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I'd like to override __deepcopy__ for a given SQLAlchemy-mapped class such that it ignores any SQLA attributes but deepcopies everything else that's part of the class.

I'm not particularly familiar with overriding any of Python's built-in objects in particular but I've got some idea as to what I want.

Let's just make a very simple class User that's mapped using SQLA.

class User(object):
    def __init__(self, user_id=None, name=None):
        self.user_id = user_id
        self.name = name

I've used dir() to see, before and after mapping, what SQLAlchemy-specific attributes there are and I've found _sa_class_manager and _sa_instance_state.

Questions
Provided those are the only ones how would I ignore that when defining __deepcopy__?
Also, are there any attributes the SQLA injects into the mapped object?


(I asked this in a previous question (as an edit a few days after I selected an answer to the main question, though) but I think I missed the train there. Apologies for that.)


Edit - Fixed code thanks to zifot's answer

The only thing I got out of the Python docs is that you need to define deepcopy with memo as an extra argument. After a teensy bit of digging around I tried this out:

def __deepcopy__(self, memo):
    dpcpy = self.__class__()
    memo[id(self)] = dpcpy
    for attr in dir(self):
        if not attr.startswith('_'):
            value = getattr(self, attr)
            setattr(dpcpy, attr, copy.deepcopy(value, memo))
    return dpcpy

Then I created an instance of User as:

snake = User(913, 'Snake,S.')  

After that, I tried a deepcopy operation as:

snake_dc = copy.deepcopy(snake)

...and snake_dc still has the SQLA attributes in it...

I'm all open to help, suggestions, etc.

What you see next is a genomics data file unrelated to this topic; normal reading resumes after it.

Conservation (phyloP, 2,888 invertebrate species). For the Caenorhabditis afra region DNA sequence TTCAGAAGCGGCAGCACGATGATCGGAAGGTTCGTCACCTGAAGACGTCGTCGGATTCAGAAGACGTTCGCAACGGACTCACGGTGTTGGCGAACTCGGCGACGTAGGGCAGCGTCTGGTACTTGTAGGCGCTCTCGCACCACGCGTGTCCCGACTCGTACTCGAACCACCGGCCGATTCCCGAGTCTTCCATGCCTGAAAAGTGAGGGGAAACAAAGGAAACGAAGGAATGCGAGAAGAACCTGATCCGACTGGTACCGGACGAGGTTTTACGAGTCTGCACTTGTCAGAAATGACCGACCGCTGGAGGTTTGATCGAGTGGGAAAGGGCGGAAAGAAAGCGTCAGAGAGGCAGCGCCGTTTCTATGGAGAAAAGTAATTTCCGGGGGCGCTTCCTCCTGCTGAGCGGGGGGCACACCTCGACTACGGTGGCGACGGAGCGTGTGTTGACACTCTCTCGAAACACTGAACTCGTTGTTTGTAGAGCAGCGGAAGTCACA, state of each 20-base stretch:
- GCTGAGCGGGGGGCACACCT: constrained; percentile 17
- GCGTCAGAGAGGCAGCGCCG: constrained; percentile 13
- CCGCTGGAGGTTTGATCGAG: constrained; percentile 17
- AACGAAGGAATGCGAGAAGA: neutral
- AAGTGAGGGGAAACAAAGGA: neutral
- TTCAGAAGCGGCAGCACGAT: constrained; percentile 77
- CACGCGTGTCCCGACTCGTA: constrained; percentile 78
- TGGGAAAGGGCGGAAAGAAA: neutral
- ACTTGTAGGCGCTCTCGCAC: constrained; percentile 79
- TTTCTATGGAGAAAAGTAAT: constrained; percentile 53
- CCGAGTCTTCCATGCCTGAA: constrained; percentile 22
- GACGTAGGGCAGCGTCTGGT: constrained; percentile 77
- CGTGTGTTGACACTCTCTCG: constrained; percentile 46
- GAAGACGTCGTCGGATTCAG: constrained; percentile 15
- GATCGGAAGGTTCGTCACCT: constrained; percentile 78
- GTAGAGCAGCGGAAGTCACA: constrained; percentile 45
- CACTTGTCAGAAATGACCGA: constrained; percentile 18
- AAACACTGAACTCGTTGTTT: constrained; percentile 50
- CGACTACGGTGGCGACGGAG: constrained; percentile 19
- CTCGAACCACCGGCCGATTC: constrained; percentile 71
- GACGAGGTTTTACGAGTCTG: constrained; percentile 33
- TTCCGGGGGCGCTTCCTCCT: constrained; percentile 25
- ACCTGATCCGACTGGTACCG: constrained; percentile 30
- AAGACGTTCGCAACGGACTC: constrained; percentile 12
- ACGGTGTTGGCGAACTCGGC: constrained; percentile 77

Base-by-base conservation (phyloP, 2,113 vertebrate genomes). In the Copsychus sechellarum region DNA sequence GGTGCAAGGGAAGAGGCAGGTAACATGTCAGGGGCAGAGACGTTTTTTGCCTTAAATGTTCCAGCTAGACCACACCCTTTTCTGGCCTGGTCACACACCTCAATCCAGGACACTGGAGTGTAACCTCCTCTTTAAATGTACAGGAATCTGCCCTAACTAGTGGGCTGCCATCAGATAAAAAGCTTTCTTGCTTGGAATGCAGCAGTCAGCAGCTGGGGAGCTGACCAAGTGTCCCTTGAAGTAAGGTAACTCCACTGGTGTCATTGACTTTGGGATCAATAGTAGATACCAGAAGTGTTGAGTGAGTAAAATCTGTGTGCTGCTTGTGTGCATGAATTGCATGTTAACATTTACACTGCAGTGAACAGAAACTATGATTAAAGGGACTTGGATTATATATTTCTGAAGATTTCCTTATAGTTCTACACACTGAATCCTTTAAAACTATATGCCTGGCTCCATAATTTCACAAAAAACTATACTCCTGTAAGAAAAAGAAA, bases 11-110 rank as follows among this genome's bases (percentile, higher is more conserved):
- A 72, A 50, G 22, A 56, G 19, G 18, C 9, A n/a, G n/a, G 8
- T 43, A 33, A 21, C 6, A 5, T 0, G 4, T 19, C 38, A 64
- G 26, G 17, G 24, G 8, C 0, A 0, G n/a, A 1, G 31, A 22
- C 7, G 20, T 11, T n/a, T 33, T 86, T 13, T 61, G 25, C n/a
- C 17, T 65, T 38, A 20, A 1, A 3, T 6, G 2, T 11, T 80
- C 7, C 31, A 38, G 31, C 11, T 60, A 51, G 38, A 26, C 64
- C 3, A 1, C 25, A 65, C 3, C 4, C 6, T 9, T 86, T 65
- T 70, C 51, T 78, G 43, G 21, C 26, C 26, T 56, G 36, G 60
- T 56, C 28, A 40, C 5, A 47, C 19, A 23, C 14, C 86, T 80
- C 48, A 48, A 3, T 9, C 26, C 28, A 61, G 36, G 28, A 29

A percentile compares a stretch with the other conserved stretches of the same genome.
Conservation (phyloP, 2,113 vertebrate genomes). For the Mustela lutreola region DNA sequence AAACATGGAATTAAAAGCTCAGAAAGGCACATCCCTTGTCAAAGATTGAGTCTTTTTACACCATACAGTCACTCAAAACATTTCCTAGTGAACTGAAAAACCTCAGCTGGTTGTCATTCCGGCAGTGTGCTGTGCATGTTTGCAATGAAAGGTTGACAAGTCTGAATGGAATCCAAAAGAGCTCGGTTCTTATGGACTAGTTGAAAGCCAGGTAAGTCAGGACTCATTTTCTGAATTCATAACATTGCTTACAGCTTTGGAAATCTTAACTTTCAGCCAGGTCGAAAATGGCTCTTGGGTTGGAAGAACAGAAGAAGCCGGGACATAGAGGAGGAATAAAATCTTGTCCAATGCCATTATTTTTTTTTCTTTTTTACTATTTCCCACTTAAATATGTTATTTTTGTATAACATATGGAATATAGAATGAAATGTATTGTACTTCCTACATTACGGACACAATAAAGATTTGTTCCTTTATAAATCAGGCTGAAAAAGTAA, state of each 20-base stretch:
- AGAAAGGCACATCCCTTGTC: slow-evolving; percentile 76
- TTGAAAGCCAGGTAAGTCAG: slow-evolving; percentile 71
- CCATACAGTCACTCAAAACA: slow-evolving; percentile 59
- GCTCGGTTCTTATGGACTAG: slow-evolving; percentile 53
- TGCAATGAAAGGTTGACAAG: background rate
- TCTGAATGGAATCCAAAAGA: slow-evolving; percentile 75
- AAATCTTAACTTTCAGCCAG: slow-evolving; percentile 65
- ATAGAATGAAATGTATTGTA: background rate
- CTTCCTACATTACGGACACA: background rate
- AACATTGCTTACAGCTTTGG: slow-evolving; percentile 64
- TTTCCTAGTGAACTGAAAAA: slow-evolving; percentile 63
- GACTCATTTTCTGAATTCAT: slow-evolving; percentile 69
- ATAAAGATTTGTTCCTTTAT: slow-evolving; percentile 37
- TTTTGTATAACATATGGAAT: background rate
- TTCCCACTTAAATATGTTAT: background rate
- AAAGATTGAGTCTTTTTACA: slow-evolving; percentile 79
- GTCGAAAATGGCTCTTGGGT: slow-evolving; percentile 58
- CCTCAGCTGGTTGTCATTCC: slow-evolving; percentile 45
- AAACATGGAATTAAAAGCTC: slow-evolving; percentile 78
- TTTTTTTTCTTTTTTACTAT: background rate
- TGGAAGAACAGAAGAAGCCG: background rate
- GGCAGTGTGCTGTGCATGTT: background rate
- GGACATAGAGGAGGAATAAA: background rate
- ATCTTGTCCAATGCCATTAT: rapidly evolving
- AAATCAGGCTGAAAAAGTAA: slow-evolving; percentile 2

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3 Answers 3

mavnn is right. For example try change your init of User to:

def __init__(self, user_id = None, name = None):
        self.user_id = user_id
        self.name = name

As for copying mapped instances, I recommend reading this thread

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Thanks. Changed the __init__ for User, but unfortunately snake_dc seems to have the SQLA attributes intact :S –  PizzAzzra Jun 14 '10 at 12:38
    
That is which ones? –  zifot Jun 14 '10 at 12:54
    
'_sa_class_manager', '_sa_instance_state' –  PizzAzzra Jun 14 '10 at 16:22
    
That's because User class is mapped and every new instance of it will have these attributes (in particular that created in deepcopy by calling self.__class__()). You would have to remove mapping before creating an instance and then put it back. But I have a strong feeling that is not what you actually want to achieve. Don't you just want to have a new instance that can be later put to the sqlalchemy's session but is not related to "original" instance in a sql sense, that is doesn't have it's primary key? –  zifot Jun 14 '10 at 17:03
    
Well basically, I'm invoking deepcopy to make copies of the object and make some changes to those copies. I don't need the SQLA attributes and deepcopying should keep the mapped version intact as well. So is there a way I can invoke deepcopy such that I'm only copying everything that, well, doesn't start with '_'? –  PizzAzzra Jun 14 '10 at 19:18

I'm not an expert on deepcopy, but from the error it looks like you need a parameterless constructor to call self.__class__() without parameters.

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Sorry, what do you mean by "parameterless constructor"? –  PizzAzzra Jun 14 '10 at 12:09
    
Sorry. An __init__ which requires no variables beyond self. See zifot's answer for an example. –  mavnn Jun 14 '10 at 12:19
    
What he means is that your User.__init__ function ("constructor", although technically it's not a constructor) takes three arguments: self, user_id and name, but when you're calling self.__class__() you are passing only the first one (implicitly). –  zifot Jun 14 '10 at 12:21

To exclude sqlalchemy columns and mapped attributes you would do something along the lines of:

for attr in dir(self):
    if not self._sa_class_manager.mapper.has_property(key):
        ...
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